Mano y L. mono
I’ve tried writing this post a couple times now and it always turns out dull. This time I am including that as a preface so that I can make myself consciously aware of the fact and thus hopefully avoid it… I’ll try to keep the words to a minimum and get to the pictures. If you want to know more, ask in the comments or visit the CDC website on Listeria monocytogenes.
I work as a regulatory microbiologist: I test food products to help you eat safe. It doesn’t always work as I can’t test everything, or you wouldn’t have food, but I try to get a good assortment.
One of the things I test for is food borne Listeria monocytogenes (L. mono from now on), which is a potentially dangerous bacterium found in all kinds of places, but capable of living on food stuffs; and that is the kind I look for.
I recently went to a training seminar and afterwards received a Proficiency Test sample to ensure I learned everything that I took part in. I used this opportunity to take some pictures of the identification process with a sample I knew would show you the results I wanted.
Before I talk about the steps of my procedure I would like to talk briefly about L. mono, and why it is important that I test for it.
There are six common species of the Listeria genus: monocytogenes, innocua, ivanovii, seeligeri, welshimeri, and grayi. These all grow under the same conditions (which are very wide), so finding one in a location means the others can very well grow there. In fact many facilities that process food won’t even bother testing specifically for L. mono, they’ll just test for any Listeria and assume the worst. Of the six, L. mono and L. ivanovii are pathogenic to animals, and only L. mono can target humans. However they can be difficult to tell apart for many testing methods.
L. mono is responsible for less than 1% of all food borne illnesses in the United States per year, so it sounds like it is a minor player. The thing about L. mono is though, when you get it; it can mess you up. Even though it is not common, of the people that get it 90-95% need to be hospitalized, and roughly 10% of them die anyways. When you compare that to Salmonella, which accounts for about 40 percent of foodborne illness in the U.S., and of which only about a third of those infected needing hospitalization and less than one half of one percent die; you can begin to see how serious L. mono can be. Not only is it so dangerous from a purely infection stance, it only has the nasty habit of causing pregnant women to abort. That is why every lab that works with L. mono is off limits to pregnant women, a single accidental exposure can go very bad, very quickly. L. mono doesn’t mess around and it hates babies.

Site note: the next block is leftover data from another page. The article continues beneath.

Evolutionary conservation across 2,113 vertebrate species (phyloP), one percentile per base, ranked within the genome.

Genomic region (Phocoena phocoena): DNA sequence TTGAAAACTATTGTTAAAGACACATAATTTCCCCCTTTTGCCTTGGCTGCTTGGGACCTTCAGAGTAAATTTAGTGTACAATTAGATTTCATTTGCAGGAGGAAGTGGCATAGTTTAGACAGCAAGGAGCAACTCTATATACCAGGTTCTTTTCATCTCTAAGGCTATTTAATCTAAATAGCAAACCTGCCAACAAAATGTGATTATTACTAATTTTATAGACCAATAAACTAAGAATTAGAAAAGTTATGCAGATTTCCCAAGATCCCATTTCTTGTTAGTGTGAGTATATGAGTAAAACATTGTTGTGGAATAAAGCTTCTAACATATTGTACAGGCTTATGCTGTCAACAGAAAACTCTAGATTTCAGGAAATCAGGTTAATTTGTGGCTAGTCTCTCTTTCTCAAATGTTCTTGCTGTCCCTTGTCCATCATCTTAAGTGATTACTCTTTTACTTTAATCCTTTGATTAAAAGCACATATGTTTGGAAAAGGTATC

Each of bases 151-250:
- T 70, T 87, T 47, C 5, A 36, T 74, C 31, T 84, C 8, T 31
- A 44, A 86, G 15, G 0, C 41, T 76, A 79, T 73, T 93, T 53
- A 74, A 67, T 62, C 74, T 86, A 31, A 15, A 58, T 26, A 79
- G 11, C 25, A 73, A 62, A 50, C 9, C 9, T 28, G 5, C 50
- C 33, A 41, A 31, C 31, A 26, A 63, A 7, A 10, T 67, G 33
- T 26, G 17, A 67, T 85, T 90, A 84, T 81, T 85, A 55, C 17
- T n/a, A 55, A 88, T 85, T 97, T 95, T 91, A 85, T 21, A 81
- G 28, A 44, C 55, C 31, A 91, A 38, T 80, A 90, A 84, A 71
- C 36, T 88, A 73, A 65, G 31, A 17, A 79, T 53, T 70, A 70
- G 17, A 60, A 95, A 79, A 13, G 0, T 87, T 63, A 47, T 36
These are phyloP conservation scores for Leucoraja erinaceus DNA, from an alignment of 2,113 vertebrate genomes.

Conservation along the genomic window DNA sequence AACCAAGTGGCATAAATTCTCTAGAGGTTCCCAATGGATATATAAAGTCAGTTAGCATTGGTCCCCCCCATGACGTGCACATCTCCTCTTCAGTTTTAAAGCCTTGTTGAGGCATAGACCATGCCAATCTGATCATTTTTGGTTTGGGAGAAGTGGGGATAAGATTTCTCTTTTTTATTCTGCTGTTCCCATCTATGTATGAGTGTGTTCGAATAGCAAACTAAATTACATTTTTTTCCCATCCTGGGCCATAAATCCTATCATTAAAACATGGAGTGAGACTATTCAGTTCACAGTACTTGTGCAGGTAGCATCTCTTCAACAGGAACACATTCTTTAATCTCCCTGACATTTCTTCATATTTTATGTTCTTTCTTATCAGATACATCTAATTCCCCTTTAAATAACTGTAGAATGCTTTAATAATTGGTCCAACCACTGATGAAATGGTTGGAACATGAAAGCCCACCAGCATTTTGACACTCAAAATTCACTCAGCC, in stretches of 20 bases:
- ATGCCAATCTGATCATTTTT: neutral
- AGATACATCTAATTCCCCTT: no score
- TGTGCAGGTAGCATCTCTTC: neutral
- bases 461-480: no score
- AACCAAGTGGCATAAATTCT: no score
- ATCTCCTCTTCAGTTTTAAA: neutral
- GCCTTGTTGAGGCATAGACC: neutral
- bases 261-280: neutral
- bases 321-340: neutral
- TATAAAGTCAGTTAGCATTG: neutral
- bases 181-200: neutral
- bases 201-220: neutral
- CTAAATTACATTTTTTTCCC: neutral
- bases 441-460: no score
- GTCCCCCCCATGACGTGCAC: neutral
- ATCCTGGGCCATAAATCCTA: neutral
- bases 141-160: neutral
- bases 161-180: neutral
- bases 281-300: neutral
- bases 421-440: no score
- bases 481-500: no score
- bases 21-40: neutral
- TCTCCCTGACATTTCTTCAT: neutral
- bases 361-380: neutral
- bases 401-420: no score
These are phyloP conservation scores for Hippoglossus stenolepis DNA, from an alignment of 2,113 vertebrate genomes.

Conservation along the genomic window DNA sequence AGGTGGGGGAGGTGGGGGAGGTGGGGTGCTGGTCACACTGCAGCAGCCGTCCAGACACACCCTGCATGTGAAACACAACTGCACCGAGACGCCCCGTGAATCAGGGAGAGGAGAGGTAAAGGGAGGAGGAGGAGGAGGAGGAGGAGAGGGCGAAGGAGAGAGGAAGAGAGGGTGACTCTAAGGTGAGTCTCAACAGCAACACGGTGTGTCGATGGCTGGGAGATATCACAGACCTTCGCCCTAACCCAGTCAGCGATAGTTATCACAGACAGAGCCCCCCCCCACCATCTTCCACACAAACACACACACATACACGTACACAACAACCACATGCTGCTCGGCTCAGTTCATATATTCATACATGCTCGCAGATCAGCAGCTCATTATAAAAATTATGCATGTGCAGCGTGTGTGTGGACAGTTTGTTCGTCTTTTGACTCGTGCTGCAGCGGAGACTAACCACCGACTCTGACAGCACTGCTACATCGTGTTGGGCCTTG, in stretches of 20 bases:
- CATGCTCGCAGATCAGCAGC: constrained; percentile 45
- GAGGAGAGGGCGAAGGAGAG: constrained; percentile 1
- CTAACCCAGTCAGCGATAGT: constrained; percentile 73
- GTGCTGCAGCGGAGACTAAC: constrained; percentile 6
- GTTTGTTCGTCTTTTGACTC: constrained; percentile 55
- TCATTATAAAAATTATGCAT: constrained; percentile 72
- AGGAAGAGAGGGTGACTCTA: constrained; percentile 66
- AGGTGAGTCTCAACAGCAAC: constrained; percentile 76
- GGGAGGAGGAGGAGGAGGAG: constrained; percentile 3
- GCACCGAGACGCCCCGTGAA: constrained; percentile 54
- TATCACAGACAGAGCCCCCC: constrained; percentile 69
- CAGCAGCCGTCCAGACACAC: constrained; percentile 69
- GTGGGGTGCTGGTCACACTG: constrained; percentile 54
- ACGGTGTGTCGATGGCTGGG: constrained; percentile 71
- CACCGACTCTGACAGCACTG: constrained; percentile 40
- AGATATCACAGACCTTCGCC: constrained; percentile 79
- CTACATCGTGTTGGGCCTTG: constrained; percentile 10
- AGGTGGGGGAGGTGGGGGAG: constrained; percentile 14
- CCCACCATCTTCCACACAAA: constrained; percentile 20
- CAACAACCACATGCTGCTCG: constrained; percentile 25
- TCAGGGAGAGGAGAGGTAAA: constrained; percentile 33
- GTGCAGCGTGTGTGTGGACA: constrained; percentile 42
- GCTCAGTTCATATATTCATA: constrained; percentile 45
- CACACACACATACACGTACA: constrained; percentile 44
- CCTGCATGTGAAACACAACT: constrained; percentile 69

Ok, so that’s why I do what I do. Here is what I do.
The PCR screening process is just the first test. If it returns a positive result, we have to confirm that what we have is L. mono and not some cross reading by the machine. This is done by growing the sample on various selective medias that do specific things when L. mono grows on them.
At this point the final step for confirmation is to perform a gram stain and look at the organism itself. By now we know we have a pure culture and that it is going to be L. mono, but the visual confirmation is our finality. I put the picture up at the top though, so I don’t think I need to repost it again… just scroll back up.
So, there you have it; L. mono testing, isolation and confirmation. This whole process takes at least 8 days of work. And you got to see it in just the few minutes it took to scroll through this post. Have a safe dinner.